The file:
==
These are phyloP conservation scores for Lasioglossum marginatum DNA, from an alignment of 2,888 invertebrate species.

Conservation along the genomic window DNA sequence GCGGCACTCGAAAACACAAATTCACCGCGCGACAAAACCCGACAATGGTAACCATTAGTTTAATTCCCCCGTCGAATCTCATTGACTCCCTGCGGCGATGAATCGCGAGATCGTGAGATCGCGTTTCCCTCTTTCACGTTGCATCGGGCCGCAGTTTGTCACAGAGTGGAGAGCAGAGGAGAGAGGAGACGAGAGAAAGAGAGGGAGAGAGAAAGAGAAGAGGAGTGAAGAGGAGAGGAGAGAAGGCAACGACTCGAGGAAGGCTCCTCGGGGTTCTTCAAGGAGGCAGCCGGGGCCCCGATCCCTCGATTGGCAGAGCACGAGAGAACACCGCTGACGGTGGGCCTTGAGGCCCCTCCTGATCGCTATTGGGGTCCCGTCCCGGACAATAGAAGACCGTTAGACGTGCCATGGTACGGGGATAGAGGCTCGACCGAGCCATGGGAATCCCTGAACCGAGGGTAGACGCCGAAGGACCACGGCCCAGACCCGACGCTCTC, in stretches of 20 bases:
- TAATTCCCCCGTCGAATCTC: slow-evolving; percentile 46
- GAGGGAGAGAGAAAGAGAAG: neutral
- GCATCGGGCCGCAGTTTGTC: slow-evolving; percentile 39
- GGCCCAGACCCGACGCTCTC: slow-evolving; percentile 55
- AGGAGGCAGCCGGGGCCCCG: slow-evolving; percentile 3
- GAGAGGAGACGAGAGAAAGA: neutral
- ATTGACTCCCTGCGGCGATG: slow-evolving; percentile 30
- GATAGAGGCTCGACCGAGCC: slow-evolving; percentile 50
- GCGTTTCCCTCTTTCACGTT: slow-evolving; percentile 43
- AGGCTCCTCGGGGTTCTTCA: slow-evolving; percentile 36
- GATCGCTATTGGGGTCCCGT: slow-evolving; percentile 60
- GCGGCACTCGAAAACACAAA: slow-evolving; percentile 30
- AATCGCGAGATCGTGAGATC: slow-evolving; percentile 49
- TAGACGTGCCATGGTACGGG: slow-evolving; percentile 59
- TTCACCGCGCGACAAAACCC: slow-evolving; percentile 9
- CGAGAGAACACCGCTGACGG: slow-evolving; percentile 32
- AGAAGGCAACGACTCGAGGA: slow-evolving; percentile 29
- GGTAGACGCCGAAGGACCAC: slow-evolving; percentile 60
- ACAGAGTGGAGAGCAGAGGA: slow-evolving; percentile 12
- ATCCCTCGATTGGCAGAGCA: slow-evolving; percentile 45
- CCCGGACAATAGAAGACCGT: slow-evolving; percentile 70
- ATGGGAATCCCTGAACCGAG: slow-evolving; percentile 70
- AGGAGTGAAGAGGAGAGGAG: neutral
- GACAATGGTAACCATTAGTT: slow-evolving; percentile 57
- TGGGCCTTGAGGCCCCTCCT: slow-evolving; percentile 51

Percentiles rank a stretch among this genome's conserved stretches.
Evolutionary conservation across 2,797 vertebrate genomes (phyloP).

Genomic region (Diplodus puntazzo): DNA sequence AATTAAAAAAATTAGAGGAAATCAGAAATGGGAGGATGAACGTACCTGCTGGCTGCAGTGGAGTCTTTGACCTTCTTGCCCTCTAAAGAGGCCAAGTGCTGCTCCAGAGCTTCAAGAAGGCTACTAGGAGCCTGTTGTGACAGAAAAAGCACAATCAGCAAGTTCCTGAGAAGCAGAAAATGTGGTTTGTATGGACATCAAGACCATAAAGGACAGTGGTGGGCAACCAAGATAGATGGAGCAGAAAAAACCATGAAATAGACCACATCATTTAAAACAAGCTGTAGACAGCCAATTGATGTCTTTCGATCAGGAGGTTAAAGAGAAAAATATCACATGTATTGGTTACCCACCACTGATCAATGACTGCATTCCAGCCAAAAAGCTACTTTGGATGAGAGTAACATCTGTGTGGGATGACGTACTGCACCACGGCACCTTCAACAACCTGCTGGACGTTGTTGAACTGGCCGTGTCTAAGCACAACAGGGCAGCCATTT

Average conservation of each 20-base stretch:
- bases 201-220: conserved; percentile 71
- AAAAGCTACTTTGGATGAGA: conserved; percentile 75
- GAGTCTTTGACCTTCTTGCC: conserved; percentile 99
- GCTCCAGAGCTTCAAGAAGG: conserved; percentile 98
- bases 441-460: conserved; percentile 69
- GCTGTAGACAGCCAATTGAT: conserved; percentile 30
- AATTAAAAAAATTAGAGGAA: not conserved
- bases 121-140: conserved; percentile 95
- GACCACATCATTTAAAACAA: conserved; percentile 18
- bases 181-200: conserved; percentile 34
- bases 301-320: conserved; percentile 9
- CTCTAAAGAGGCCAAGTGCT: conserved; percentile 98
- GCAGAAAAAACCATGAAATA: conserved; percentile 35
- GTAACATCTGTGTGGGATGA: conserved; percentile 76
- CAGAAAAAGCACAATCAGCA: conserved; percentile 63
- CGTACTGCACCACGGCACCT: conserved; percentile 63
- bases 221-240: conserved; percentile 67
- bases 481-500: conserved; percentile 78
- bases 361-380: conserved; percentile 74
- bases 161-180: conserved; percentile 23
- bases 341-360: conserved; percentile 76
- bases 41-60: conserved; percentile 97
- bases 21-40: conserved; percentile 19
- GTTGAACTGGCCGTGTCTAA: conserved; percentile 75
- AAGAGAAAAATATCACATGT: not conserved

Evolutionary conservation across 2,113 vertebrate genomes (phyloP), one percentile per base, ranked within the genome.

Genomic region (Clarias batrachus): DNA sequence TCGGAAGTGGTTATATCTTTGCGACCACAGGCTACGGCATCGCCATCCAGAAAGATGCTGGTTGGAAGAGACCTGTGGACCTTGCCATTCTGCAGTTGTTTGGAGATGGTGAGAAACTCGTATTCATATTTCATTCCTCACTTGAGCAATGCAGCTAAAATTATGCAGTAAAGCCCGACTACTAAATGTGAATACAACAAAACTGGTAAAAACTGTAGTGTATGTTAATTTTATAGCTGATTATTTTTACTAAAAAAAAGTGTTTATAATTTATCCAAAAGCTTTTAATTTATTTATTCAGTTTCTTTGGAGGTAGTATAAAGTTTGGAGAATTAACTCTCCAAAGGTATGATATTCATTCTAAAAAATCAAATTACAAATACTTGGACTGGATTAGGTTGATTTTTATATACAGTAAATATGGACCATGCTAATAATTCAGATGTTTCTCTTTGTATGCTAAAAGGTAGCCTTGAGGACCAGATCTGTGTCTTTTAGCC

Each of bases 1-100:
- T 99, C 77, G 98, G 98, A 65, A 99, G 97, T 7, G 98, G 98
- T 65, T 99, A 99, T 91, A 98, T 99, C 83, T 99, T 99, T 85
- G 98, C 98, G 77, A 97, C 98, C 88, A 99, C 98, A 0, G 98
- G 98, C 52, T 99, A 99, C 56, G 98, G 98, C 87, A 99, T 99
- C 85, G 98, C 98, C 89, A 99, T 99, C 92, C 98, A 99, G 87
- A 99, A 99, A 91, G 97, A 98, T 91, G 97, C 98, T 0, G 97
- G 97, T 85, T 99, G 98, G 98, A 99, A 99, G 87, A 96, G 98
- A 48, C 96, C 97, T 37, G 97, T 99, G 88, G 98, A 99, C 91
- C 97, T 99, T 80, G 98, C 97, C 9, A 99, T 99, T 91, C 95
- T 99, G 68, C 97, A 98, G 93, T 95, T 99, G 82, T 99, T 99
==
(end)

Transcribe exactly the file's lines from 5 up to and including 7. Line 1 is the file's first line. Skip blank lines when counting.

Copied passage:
- GCATCGGGCCGCAGTTTGTC: slow-evolving; percentile 39
- GGCCCAGACCCGACGCTCTC: slow-evolving; percentile 55
- AGGAGGCAGCCGGGGCCCCG: slow-evolving; percentile 3